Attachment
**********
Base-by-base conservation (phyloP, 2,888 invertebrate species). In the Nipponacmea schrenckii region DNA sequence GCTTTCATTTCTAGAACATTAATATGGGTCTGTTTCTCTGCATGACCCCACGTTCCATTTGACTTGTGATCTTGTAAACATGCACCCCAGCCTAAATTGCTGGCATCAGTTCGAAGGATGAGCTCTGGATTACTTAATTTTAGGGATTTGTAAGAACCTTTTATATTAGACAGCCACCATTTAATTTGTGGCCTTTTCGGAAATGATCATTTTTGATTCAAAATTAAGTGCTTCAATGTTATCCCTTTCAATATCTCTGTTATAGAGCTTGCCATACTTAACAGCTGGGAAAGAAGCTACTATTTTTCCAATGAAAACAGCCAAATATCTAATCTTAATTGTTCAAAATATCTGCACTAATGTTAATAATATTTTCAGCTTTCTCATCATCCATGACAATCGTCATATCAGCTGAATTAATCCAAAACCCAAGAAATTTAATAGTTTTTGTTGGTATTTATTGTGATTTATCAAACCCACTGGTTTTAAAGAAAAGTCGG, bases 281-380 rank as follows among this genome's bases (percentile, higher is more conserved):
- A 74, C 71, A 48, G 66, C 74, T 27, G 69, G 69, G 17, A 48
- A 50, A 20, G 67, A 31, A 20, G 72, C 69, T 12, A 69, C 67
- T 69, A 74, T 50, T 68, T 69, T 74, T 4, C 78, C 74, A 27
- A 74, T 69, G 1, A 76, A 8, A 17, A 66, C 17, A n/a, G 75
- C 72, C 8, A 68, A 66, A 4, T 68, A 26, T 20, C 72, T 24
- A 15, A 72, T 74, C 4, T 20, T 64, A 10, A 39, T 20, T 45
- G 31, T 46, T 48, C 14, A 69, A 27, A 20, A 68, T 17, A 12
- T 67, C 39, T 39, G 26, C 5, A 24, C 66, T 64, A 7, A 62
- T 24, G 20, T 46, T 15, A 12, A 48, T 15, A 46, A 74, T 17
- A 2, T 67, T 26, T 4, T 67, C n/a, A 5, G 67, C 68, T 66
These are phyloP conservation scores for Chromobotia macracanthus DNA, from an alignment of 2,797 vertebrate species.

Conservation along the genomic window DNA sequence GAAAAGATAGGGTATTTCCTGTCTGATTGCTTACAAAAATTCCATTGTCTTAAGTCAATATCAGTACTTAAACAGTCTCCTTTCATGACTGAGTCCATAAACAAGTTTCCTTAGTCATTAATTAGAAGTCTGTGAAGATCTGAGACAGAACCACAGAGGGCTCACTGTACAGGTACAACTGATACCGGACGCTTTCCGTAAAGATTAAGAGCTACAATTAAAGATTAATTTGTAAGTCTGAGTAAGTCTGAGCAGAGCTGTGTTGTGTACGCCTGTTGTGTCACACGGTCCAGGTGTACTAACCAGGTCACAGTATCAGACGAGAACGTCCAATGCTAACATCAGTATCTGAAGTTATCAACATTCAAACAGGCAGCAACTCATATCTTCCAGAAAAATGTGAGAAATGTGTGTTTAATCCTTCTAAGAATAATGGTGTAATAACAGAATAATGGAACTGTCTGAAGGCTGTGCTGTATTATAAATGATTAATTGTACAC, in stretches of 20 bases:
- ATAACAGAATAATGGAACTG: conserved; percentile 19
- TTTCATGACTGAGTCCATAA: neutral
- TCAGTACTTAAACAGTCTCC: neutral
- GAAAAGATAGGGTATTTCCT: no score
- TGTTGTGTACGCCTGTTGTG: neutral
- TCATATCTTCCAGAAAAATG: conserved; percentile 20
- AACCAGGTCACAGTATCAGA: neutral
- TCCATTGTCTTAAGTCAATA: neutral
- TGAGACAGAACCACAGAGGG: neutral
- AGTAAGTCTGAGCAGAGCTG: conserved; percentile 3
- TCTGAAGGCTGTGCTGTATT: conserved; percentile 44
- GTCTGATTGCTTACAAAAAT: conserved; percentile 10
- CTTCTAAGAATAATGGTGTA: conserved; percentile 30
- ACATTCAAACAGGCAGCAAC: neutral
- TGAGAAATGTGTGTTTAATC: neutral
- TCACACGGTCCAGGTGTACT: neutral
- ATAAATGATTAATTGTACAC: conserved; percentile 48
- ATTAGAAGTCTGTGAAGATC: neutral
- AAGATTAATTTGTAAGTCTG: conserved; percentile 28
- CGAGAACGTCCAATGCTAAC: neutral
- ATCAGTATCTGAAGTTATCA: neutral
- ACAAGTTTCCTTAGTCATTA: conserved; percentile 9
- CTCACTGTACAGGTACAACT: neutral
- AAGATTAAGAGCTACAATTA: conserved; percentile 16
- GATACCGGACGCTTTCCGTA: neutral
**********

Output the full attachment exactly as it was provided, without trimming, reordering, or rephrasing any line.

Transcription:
Base-by-base conservation (phyloP, 2,888 invertebrate species). In the Nipponacmea schrenckii region DNA sequence GCTTTCATTTCTAGAACATTAATATGGGTCTGTTTCTCTGCATGACCCCACGTTCCATTTGACTTGTGATCTTGTAAACATGCACCCCAGCCTAAATTGCTGGCATCAGTTCGAAGGATGAGCTCTGGATTACTTAATTTTAGGGATTTGTAAGAACCTTTTATATTAGACAGCCACCATTTAATTTGTGGCCTTTTCGGAAATGATCATTTTTGATTCAAAATTAAGTGCTTCAATGTTATCCCTTTCAATATCTCTGTTATAGAGCTTGCCATACTTAACAGCTGGGAAAGAAGCTACTATTTTTCCAATGAAAACAGCCAAATATCTAATCTTAATTGTTCAAAATATCTGCACTAATGTTAATAATATTTTCAGCTTTCTCATCATCCATGACAATCGTCATATCAGCTGAATTAATCCAAAACCCAAGAAATTTAATAGTTTTTGTTGGTATTTATTGTGATTTATCAAACCCACTGGTTTTAAAGAAAAGTCGG, bases 281-380 rank as follows among this genome's bases (percentile, higher is more conserved):
- A 74, C 71, A 48, G 66, C 74, T 27, G 69, G 69, G 17, A 48
- A 50, A 20, G 67, A 31, A 20, G 72, C 69, T 12, A 69, C 67
- T 69, A 74, T 50, T 68, T 69, T 74, T 4, C 78, C 74, A 27
- A 74, T 69, G 1, A 76, A 8, A 17, A 66, C 17, A n/a, G 75
- C 72, C 8, A 68, A 66, A 4, T 68, A 26, T 20, C 72, T 24
- A 15, A 72, T 74, C 4, T 20, T 64, A 10, A 39, T 20, T 45
- G 31, T 46, T 48, C 14, A 69, A 27, A 20, A 68, T 17, A 12
- T 67, C 39, T 39, G 26, C 5, A 24, C 66, T 64, A 7, A 62
- T 24, G 20, T 46, T 15, A 12, A 48, T 15, A 46, A 74, T 17
- A 2, T 67, T 26, T 4, T 67, C n/a, A 5, G 67, C 68, T 66
These are phyloP conservation scores for Chromobotia macracanthus DNA, from an alignment of 2,797 vertebrate species.

Conservation along the genomic window DNA sequence GAAAAGATAGGGTATTTCCTGTCTGATTGCTTACAAAAATTCCATTGTCTTAAGTCAATATCAGTACTTAAACAGTCTCCTTTCATGACTGAGTCCATAAACAAGTTTCCTTAGTCATTAATTAGAAGTCTGTGAAGATCTGAGACAGAACCACAGAGGGCTCACTGTACAGGTACAACTGATACCGGACGCTTTCCGTAAAGATTAAGAGCTACAATTAAAGATTAATTTGTAAGTCTGAGTAAGTCTGAGCAGAGCTGTGTTGTGTACGCCTGTTGTGTCACACGGTCCAGGTGTACTAACCAGGTCACAGTATCAGACGAGAACGTCCAATGCTAACATCAGTATCTGAAGTTATCAACATTCAAACAGGCAGCAACTCATATCTTCCAGAAAAATGTGAGAAATGTGTGTTTAATCCTTCTAAGAATAATGGTGTAATAACAGAATAATGGAACTGTCTGAAGGCTGTGCTGTATTATAAATGATTAATTGTACAC, in stretches of 20 bases:
- ATAACAGAATAATGGAACTG: conserved; percentile 19
- TTTCATGACTGAGTCCATAA: neutral
- TCAGTACTTAAACAGTCTCC: neutral
- GAAAAGATAGGGTATTTCCT: no score
- TGTTGTGTACGCCTGTTGTG: neutral
- TCATATCTTCCAGAAAAATG: conserved; percentile 20
- AACCAGGTCACAGTATCAGA: neutral
- TCCATTGTCTTAAGTCAATA: neutral
- TGAGACAGAACCACAGAGGG: neutral
- AGTAAGTCTGAGCAGAGCTG: conserved; percentile 3
- TCTGAAGGCTGTGCTGTATT: conserved; percentile 44
- GTCTGATTGCTTACAAAAAT: conserved; percentile 10
- CTTCTAAGAATAATGGTGTA: conserved; percentile 30
- ACATTCAAACAGGCAGCAAC: neutral
- TGAGAAATGTGTGTTTAATC: neutral
- TCACACGGTCCAGGTGTACT: neutral
- ATAAATGATTAATTGTACAC: conserved; percentile 48
- ATTAGAAGTCTGTGAAGATC: neutral
- AAGATTAATTTGTAAGTCTG: conserved; percentile 28
- CGAGAACGTCCAATGCTAAC: neutral
- ATCAGTATCTGAAGTTATCA: neutral
- ACAAGTTTCCTTAGTCATTA: conserved; percentile 9
- CTCACTGTACAGGTACAACT: neutral
- AAGATTAAGAGCTACAATTA: conserved; percentile 16
- GATACCGGACGCTTTCCGTA: neutral